Fresno State’s ‘Hansel and Gretel’ opera will fatten you up with glorious music

Gingerbread houses? Yummy. Cannibalism? Scary.

Fresno State’s Opera Theatre presents the family production “Hansel and Gretel” this weekend. The production’s Hansel, played by Abigail Cano, loves the gingerbread part. As far as the cannibalism goes — well, that’s what you get with traditional fairy tales.

Pictured above: Laura Castro, Abigail Cano and Aunika Bull in a scene from ‘Hansel and Gretel.’ Photo: David Hunter

The production plays two performances: 7:30 p.m. Friday, March 3, and 2 :30 p.m. Sunday, March 5, both in the Fresno State Concert Hall. Tickets are $15 general. There’s a small seating capacity in the hall (and a very large number of students involved), so it’s best to book ahead.

Here’s my conversation with Cano.

Q: True story: When I was a kid, I had a book of Grimms tales with a depiction of the witch from “Hansel and Gretel” on the cover. Honestly, it terrified me. She was pointing a long, bony finger and enticing the reader with a fat piece of cake slathered with frosting. Ah, the nightmares … Anyway, what was your take on fairy tales as a child? Do you remember your reaction to “Hansel and Gretel”?


A: I always loved fairy tales as a child, but hated the villains! I loved a good happy ending and enjoyed the fantasy of the stories. Any movie with song and music drew me in so that love often pulled me to fairy tales. With “Hansel and Gretel,” I remember being spooked by the witch wanting to eat the children, but a real-life gingerbread house….that’s every kid’s dream! Looking at the story now, those kids are smart! They fought hard and saved their own lives, no grown-up heroes needed.

Q: Tell us about the operatic version by Engelbert Humperdinck. Does it change the storyline in any significant way?

A: Humperdinck has slightly adjusted the story but the main framework is there. Mother and Father are poor and struggling to feed their children. When Mother comes home, she finds Hansel and Gretel have been playing and have done none of their chores. In her anger, Mother knocks over and breaks the milk jug. The only food in the house is gone and she is distraught. How will she feed her children? She sends Hansel and Gretel out to the woods to gather strawberries. Father comes home with a satchel full of food after a successful day at work. He asks where the children are only to hear they have gone into the forest. Father is worried and tells Mother of the witch who lives in the forest and eats children. They both run off to look for their children.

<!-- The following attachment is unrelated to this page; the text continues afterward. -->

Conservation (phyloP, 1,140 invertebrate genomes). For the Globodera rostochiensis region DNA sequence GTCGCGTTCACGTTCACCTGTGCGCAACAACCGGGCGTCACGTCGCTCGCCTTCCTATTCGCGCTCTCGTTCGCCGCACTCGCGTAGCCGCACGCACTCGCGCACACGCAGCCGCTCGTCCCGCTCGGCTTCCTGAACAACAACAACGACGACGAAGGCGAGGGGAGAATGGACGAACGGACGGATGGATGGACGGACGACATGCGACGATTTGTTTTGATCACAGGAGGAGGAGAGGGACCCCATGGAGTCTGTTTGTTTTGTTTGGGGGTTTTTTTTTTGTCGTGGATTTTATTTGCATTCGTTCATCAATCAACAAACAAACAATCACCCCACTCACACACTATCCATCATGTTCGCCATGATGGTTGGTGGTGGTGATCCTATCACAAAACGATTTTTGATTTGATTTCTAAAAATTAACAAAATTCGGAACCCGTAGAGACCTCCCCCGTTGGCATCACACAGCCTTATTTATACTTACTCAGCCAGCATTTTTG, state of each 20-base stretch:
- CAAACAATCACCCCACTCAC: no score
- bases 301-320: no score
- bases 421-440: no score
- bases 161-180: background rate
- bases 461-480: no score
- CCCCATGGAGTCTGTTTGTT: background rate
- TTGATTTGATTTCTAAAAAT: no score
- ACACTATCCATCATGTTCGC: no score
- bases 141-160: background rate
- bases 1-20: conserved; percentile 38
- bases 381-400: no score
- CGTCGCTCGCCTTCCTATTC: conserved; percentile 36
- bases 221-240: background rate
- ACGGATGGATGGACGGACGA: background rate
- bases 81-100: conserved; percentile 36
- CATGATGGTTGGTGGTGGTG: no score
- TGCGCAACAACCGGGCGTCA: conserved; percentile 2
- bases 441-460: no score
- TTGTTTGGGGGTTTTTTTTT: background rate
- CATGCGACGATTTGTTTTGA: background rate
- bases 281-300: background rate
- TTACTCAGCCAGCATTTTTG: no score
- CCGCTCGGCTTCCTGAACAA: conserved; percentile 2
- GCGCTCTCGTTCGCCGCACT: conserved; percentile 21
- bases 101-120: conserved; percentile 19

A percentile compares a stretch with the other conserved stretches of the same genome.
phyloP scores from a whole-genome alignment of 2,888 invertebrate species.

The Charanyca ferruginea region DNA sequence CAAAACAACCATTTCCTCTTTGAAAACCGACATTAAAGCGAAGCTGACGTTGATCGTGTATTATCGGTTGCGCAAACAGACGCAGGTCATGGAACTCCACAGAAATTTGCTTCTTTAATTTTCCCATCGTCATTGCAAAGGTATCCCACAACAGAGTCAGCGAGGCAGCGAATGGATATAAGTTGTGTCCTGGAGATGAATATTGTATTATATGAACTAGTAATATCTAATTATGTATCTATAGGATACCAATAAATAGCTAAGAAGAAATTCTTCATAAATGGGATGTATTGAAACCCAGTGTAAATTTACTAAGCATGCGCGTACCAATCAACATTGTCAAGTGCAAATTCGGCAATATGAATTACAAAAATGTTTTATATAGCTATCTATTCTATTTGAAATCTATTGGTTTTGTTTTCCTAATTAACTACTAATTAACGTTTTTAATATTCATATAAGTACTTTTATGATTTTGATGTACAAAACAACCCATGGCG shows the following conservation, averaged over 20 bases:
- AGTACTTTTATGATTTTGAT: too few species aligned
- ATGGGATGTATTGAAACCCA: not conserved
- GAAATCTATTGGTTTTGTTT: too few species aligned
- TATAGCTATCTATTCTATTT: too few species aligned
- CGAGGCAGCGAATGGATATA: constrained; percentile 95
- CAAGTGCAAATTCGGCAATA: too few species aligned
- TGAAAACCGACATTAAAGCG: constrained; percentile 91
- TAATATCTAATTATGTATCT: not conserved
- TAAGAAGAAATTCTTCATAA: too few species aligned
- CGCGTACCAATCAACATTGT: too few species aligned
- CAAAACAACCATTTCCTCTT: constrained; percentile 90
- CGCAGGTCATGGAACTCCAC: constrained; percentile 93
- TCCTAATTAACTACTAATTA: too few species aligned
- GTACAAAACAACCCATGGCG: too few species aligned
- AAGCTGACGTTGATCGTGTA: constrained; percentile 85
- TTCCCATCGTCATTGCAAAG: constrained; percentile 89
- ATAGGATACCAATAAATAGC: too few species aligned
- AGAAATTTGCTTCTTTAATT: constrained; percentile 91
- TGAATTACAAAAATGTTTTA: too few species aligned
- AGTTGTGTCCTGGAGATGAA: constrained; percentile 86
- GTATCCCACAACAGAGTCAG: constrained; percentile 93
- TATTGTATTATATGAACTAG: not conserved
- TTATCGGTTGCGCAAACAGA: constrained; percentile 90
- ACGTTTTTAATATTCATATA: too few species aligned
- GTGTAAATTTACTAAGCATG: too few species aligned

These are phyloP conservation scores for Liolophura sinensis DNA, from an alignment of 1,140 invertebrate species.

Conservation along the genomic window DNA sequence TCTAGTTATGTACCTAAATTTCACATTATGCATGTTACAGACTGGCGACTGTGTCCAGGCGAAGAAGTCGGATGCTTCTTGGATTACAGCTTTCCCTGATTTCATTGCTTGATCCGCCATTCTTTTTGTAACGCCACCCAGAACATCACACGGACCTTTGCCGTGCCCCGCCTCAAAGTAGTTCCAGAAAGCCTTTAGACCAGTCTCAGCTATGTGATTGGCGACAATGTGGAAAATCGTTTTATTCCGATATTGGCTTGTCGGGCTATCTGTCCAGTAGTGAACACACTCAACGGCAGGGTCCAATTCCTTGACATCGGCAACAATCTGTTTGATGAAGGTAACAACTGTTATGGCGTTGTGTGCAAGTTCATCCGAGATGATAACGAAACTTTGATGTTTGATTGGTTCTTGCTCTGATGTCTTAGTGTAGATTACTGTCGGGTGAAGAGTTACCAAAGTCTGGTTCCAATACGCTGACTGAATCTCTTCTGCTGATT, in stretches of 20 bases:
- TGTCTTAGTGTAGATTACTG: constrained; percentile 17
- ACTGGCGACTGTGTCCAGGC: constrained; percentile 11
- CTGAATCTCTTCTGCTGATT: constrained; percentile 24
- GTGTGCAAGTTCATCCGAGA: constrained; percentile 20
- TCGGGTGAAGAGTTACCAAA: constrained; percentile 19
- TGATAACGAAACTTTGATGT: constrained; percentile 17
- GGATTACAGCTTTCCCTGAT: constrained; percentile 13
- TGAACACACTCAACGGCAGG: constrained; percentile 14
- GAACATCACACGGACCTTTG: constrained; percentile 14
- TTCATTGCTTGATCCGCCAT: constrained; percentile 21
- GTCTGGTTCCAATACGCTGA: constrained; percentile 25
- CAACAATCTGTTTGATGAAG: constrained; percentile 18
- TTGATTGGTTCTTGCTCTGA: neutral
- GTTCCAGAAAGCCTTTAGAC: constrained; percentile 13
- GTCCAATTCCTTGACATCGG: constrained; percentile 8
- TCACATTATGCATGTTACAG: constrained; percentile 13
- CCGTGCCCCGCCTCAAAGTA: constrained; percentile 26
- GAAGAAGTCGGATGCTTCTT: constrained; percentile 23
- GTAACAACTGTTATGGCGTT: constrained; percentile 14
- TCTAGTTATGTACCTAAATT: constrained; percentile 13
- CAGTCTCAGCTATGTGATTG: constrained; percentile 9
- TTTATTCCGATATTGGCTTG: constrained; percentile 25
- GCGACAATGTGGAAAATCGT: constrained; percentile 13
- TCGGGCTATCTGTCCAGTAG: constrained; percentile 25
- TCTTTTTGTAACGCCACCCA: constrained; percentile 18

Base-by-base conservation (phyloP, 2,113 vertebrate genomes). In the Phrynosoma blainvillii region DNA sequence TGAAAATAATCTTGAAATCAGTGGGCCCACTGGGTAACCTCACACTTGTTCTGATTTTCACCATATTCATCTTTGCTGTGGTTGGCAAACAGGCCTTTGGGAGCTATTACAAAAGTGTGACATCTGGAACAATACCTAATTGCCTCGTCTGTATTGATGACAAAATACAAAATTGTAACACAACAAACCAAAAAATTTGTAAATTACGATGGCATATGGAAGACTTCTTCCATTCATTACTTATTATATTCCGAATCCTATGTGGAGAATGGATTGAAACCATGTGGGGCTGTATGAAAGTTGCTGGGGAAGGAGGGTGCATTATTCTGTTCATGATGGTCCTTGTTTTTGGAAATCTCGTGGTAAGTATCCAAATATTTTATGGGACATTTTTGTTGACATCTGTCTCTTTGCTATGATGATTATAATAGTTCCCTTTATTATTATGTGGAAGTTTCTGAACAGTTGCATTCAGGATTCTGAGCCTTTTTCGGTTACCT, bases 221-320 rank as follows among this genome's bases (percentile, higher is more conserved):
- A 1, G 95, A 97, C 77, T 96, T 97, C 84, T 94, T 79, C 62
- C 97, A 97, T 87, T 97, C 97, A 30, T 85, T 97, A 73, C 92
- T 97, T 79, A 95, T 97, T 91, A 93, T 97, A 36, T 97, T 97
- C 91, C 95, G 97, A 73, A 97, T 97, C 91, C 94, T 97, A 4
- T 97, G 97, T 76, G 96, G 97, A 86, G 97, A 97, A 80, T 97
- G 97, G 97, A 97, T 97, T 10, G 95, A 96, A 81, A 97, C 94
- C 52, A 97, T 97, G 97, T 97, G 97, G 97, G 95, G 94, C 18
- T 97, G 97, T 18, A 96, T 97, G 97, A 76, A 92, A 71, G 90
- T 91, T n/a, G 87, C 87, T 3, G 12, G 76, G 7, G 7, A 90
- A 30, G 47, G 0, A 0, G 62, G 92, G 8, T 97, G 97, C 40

Meanwhile, Hansel and Gretel are picking strawberries in the forest. They begin playing as kids do and eventually become lost. They are terrified and the Sandman appears and puts them to sleep. They dream of being surrounded by angels and reuniting with their parents. In the morning, Dew Fairy approaches and gently wakes the children. After waking, the students spot a gingerbread house in the forest. They are so excited and hungry that they begin eating from the house. The Witch sees them and captures them in rope. She tries to lure them into the house with all of the food she will give them, but the kids are unwilling and escape. As the children walk away, the witch places a spell on them and brings them inside. She feeds Hansel in an attempt to fatten him up. Hansel and Gretel work together to trick the witch and push her into the oven. They celebrate and run off with baskets of food. Suddenly, the oven explodes! From the oven comes all of the Gingerbread Children the Witch has made. Hansel and Gretel break the spell and all of the children celebrate together. It is then that Mother and Father find Hansel and Gretel and everyone celebrates together.

Q: You play Hansel. Have you ever portrayed a male on stage? What is the experience like?

A: This is my first time playing a male. I was nervous when given the role, but wouldn’t have had it any other way. It has been so fun to just be goofy on stage! Luckily, I have a great inspiration. My stepson is 8 years old and has helped shape my character. He even shared some of his sick moves with me to prepare me for the dancing I do in the show. Thanks, Logan!

Q: The Fresno State opera production is a huge endeavor. Who are the faculty members collaborating on it? Is it fully staged?